Once the horse takes the syringe, then I start introducing a variety of “fillings.” I start with substances that I think will be palatable, or at least neutral, such as:

  • applesauce
  • water
  • water mixed with a little sweetener (molasses, sugar, stevia)
  • water with flavoring (my friend Jane dissolves peppermints)
  • baby food fruits and vegetables

Some research has been done on flavor preferences in horses. In this study, the horses’ top-ranked flavors were (in order):

  • Fenugreek
  • Banana
  • Cherry
  • Rosemary
  • Cumin
  • Carrot
  • Peppermint
  • Oregano

In an ideal world, once the horse accepts these substances, then I would introduce other less palatable substances in small doses mixed with a preferred flavor until the horse learned to accept (or tolerate) a wider variety of flavors. But…I rarely do this – lack of time, energy, etc… all contribute to stopping the training once the horse takes a syringe.

Therefore, when I do need to medicate the horse, I am careful to make sure that I review taking medication via syringe before introducing the medicated syringe. This means loading a syringe with something the horse likes and “dosing” him with that a few times before introducing the medicated syringe. Depending upon how much time I have to prepare, I will do this over several days or sessions. Another way to “dilute” the effect of syringes full of bad tasting medication is to also “dose” him with syringes willed with a palatable mixture. For example, if my horse gets medication once daily, I will “dose” him once with the medication and at another time in the day, I will “dose” him with a palatable substance.

Is this tricking the horse? Maybe, but I think it does maintain the behavior better than if every syringe is filled with an unpleasant substance. If your horse seems to get worse when you add in additional “doses,” then you would not want to continue with them.

One of the challenges with teaching horses to accept oral medication is that the horse often won’t take a treat after you have just put something foul tasting in his mouth. This is especially true for wormers which taste bad and can leave the mouth numb or tingly. This frustrated me for a while because I want to reinforce the horse for taking his medicine, but he won’t eat what I am offering him. However, I eventually learned that if the quantity of reinforcers is high enough, most horses will start eating, even if the first bites taste bad. Now when I give medication (or wormer), I dose the horse and then dump a cup of grain (or a high value reinforcer that can be fed in larger amounts) in his bucket.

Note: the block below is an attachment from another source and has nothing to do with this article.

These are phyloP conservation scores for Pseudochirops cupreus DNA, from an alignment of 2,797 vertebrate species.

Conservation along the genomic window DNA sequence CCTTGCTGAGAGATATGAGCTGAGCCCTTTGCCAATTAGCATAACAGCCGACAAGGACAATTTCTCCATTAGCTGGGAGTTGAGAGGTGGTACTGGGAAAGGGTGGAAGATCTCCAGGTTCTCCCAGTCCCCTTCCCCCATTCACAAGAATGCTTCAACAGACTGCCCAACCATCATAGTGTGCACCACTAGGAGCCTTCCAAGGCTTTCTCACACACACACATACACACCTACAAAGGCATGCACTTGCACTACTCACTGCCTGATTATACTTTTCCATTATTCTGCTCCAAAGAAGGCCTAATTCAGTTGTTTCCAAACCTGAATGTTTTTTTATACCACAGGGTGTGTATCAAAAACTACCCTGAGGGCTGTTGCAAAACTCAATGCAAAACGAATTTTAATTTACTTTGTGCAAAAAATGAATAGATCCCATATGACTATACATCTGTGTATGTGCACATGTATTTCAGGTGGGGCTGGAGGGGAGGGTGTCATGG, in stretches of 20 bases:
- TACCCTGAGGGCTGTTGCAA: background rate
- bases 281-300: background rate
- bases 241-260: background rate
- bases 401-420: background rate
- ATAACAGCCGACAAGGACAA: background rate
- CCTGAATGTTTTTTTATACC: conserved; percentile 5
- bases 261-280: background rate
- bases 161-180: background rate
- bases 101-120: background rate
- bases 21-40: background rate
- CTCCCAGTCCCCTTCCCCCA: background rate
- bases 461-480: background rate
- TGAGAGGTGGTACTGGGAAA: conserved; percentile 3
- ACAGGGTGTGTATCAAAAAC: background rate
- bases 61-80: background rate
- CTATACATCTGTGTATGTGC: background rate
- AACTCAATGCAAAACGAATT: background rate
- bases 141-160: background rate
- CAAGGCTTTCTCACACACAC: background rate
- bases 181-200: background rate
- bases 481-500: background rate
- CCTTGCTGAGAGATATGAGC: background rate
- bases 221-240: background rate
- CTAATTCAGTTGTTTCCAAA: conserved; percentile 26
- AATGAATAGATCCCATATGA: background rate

Additional resources:


Over could refer to going over obstacles (see the entry for obstacles above), or it could refer to moving body parts (hips, shoulders, head) or the whole body in one direction. Teaching horse to move an indicated body part can be taught through targeting, capturing, or touch. I often teach a tactile cue, but these behaviors are even more useful if you put them on verbal cues. If you do use verbal cues, you will either need to have different cues for different directions (toward me vs. away from me) or combine the verbal cues with context cues (your position, hand contact or a target, etc.) so the horse knows which way to go.

In the photos above, I have placed a mat next to Aurora’s hind feet so that she is thinking about where she is placing her feet as she steps over. Mats and targets are great ways to teach horses to move in different directions in a thoughtful way.

When Rosie was younger, she was a bit cranky (to put it mildly) when I asked her to move around while she was in her stall. For that reason, I did most of her training outside of her stall. However, when I was feeding or cleaning her stall, there were times when I needed to ask her to move from one side to the other. My first strategy was to teach her to move away from a touch on her side, but this didn’t work if she was against one wall and I needed her to move to the other side of the stall. I wasn’t about to get between her and the wall (or behind her) which is where I needed to be to give the cue.

My solution was to teach her to step sideways toward me when I gave a verbal cue. It was one of the first verbal cues I taught her and I still remember being amazed that she learned it and I could ask her to move her hips over, regardless of where I was standing.

Additional resources:

If you have a suggestion for an addition to this page, would like to share a photo, or add a comment, please send me a message.

If you want to learn more about clicker training, check out my book, Teaching Horses with Positive Reinforcement, available from Amazon.

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2 replies

  1. Thanks Katherine! That oral medication bit was really useful for me. Also I recently read your book and found it very informative.